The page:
A principal component analysis (PCA) performed using the results of all 13 proteins measured by the Luminex assay identified three principal components (PCs) that together accounted for 74.2% of the variance in the dataset: PC1, 51.7%; PC2, 12.9%; and PC3, 9.6% (Fig. 3). A three-dimensional scatter plot of PC1, PC2 and PC3 showed clustering of the two genotypes, with minimal overlap between clusters (Fig. 3A). To examine the influence of each protein on the principal components and to identify patterns between the inflammatory proteins, a component biplot showing the relative loading of the 13 proteins in the panel was produced (Fig. 3B). The component biplot showed two main clusters of proteins, with CCL2 lying between the two: the first cluster consisted of IFNγ, KC-like, IL8, IL10 and IP-10, and the second cluster consisted of IL2, IL6, IL7, IL15, IL18, GM-CSF and TNFα (Fig. 3B). Of the three components, PC1 showed the greatest disparity between genotypes between 3 and 18 months of age (Fig. 3C). PC2 showed no differences between the two genotypes but was the component most strongly influenced by age, showing a steady decline between 3 and 18 months in both WT and DE50-MD dogs (Fig. 3D). PC3 only differed significantly between genotypes at 6 months of age, but showed subtle differences in the effect of age between the two groups (Fig. 3E). Mean values for PC3 peaked at 12 months and declined thereafter in both WT and DE50-MD dogs; however, this pattern was only significant for the DE50-MD genotype. Based on these results, PC1 was investigated as a potential biomarker of dystrophin deficiency in the DE50-MD dog model; sample size calculations showed that four to six animals per treatment group would be sufficient to detect between 75% and 100% improvement in DE50-MD PC1 results towards WT levels (Table 1).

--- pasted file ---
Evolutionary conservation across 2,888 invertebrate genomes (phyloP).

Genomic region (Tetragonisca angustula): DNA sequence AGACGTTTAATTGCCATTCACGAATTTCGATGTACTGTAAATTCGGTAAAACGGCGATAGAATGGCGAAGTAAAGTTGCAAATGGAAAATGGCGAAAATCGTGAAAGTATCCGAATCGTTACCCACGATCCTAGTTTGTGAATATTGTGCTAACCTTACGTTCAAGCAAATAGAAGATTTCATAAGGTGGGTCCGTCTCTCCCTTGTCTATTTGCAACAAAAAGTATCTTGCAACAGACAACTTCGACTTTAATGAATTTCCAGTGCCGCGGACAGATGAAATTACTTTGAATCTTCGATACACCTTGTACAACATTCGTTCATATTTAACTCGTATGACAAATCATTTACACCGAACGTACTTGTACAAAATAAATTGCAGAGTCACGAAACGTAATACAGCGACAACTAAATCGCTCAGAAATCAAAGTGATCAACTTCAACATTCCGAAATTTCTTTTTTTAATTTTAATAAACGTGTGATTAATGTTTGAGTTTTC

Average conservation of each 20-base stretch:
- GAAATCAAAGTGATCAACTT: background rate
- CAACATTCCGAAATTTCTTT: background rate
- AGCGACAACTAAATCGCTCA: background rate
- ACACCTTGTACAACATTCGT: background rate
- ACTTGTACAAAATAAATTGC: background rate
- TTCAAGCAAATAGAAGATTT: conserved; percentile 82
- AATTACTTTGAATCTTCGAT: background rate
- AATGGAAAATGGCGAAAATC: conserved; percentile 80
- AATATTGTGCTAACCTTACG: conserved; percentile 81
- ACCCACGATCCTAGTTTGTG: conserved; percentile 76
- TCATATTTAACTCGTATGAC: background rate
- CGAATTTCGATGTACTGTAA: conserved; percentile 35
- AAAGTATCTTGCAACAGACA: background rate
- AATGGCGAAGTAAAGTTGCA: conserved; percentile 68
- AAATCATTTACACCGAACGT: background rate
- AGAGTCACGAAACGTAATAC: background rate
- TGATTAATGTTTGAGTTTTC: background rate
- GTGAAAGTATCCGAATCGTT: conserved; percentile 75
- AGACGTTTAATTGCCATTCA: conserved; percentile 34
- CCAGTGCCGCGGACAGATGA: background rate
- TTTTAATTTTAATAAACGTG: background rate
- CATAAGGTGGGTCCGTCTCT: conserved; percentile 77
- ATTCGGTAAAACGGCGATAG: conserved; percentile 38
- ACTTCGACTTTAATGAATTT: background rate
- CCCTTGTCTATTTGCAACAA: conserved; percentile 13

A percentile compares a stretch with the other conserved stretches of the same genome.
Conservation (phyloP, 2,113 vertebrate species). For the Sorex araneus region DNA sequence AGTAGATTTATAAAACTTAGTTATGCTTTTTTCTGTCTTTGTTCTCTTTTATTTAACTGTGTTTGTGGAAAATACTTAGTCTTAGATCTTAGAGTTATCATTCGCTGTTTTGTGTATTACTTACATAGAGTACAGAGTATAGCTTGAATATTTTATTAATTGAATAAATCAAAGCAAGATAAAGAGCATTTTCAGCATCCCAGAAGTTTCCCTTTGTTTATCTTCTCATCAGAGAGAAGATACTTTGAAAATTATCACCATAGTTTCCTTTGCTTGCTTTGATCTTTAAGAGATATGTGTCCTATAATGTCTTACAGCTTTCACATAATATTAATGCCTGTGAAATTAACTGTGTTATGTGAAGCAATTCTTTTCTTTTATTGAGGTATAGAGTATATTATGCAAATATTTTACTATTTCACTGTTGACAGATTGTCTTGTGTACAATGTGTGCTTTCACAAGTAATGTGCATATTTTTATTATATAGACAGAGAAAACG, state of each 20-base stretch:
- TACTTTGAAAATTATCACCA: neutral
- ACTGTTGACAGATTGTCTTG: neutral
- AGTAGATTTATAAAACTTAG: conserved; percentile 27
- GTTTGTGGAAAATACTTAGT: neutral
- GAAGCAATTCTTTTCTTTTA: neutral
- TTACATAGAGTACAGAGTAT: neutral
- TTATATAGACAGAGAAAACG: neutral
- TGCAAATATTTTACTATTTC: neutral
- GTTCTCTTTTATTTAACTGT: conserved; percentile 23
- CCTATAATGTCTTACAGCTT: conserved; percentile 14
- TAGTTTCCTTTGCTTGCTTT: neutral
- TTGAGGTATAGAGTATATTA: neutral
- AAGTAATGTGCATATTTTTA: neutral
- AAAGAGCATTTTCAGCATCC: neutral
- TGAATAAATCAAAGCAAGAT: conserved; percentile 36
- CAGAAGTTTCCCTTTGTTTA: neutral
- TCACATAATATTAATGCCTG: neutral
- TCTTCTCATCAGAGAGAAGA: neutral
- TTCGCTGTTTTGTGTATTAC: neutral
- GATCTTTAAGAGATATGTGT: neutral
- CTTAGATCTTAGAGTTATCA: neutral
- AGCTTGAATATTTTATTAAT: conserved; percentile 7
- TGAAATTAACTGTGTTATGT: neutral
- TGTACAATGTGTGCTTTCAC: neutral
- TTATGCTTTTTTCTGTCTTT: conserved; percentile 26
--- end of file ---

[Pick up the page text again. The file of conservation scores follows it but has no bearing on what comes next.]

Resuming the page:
Muscle CCL2 and CCR2 mRNA levels